The mason jars still hang in the trees, but the chairs and tables have been taken away.
My beaded white wedding dress is back on its hanger.
Bottles of champagne, floating in melted ice.
Flowers are slowly wilting in vases.
The cake is starting to crumble but is still very sweet.
It’s hard to put into words this marriage celebration of ours.
We’ve had an official union for a while now, but the act of gathering with our family felt important, especially after all these years of separation, sickness and loss.
So, last Saturday, we hosted our family and friends for a bonafide wedding, with a caterer and a makeup artist and rented tablecloths and not one photographer, but two.
My whole goal was to not be so stressed out that I didn’t get to enjoy the day. With a little help from Priya Parker, I tried to find the art of the gathering within the act of it. I set a disputable purpose and embraced my role, not as a chill host, but as a host with generous authority.
I can’t say those hours (and absolutely nutty weeks before) weren’t totally stress free. My stomach was a mess; my endorphines are still all over the map. The closest thing I’ve experienced like it was like childbirth — so much anticipation, unavoidable bumps in the road, an incredible payoff — I wouldn’t want to do it again, but the joys of having done it made it worth the effort.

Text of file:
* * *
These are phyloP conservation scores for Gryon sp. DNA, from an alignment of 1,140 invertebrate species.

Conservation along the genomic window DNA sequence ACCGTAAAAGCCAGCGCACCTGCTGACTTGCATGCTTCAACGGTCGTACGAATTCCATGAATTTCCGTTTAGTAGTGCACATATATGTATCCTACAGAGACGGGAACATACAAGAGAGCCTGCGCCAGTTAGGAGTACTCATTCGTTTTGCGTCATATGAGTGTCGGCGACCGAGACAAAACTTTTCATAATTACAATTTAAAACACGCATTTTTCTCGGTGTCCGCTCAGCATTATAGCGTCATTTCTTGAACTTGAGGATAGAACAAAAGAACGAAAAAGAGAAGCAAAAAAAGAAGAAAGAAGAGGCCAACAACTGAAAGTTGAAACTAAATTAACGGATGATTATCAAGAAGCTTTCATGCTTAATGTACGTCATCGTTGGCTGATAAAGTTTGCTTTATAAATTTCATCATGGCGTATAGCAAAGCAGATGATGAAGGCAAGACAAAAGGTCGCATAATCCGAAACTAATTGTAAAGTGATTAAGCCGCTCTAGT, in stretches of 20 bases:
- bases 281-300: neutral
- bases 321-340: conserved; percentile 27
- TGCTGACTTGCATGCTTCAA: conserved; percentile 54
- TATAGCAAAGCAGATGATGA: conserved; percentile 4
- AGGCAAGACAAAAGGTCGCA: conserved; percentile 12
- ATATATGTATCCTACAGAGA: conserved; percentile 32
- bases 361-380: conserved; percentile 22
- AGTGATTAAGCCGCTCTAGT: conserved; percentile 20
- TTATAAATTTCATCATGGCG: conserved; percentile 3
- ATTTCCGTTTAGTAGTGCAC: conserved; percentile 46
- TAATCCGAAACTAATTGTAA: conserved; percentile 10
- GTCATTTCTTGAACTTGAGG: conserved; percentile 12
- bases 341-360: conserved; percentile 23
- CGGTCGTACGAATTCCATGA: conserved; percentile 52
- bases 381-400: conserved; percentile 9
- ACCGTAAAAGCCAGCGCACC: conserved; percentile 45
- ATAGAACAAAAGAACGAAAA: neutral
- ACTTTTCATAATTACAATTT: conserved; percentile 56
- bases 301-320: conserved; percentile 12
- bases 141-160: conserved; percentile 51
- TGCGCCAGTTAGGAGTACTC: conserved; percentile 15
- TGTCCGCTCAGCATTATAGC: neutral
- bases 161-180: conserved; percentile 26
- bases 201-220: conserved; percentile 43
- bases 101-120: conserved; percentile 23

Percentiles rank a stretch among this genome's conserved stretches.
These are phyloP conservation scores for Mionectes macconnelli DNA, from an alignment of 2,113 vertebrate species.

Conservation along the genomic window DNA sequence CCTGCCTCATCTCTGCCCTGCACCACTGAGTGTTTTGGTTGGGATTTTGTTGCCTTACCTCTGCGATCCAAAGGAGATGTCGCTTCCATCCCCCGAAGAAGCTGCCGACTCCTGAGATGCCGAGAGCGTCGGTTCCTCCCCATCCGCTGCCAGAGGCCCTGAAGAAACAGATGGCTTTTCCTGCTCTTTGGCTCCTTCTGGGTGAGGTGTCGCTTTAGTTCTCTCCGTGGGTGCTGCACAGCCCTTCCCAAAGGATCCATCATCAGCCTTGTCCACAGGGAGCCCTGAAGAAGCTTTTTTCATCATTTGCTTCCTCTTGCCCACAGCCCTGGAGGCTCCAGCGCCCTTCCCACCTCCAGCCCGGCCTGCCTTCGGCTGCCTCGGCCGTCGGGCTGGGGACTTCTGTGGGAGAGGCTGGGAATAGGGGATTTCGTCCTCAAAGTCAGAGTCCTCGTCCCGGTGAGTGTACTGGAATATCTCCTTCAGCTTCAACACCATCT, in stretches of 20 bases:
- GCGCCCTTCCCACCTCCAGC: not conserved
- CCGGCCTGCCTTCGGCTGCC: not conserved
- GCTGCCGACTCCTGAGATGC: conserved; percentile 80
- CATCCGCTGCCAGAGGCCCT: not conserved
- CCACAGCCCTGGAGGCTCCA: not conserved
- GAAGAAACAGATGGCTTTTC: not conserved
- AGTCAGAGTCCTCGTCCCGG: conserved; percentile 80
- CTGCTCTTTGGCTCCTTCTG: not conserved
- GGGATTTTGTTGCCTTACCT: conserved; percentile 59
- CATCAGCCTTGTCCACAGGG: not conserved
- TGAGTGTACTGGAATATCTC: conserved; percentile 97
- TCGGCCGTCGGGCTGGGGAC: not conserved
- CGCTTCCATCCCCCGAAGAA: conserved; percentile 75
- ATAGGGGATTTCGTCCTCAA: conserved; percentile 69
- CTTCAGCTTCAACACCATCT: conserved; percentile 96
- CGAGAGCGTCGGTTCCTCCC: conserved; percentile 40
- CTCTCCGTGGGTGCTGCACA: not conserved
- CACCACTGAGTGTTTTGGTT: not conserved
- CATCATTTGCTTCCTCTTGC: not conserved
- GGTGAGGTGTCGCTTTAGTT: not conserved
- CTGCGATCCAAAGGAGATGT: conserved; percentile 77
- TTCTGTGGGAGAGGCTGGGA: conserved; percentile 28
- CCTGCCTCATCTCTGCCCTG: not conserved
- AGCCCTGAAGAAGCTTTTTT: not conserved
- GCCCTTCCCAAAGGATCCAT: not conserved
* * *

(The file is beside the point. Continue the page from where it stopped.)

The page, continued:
Watching my kids see me in my dress. Holding Frank’s hands at the altar. Dancing under the patio lights.
Before time gets away from me, a thief stealing the tiny treasures of this special day, I wanted to record some of them here.
Those one-inch picture frame moments that take us straight to the source.
The Fishbowl Game: Y’all know how much I loved Parker’s “The Art of Gathering,” which included this little game to help encourage guests to chat with one another. I wrote a little fact about each person on a little piece of paper. Something that might come up in casual conversation with new person they met at the party. (“Met Addie outside a bank in Spain, where their first conversation was in Spanish.” Answer: Emily W., who is now a Spanish teacher and midwife assistant in Pennsylvania)
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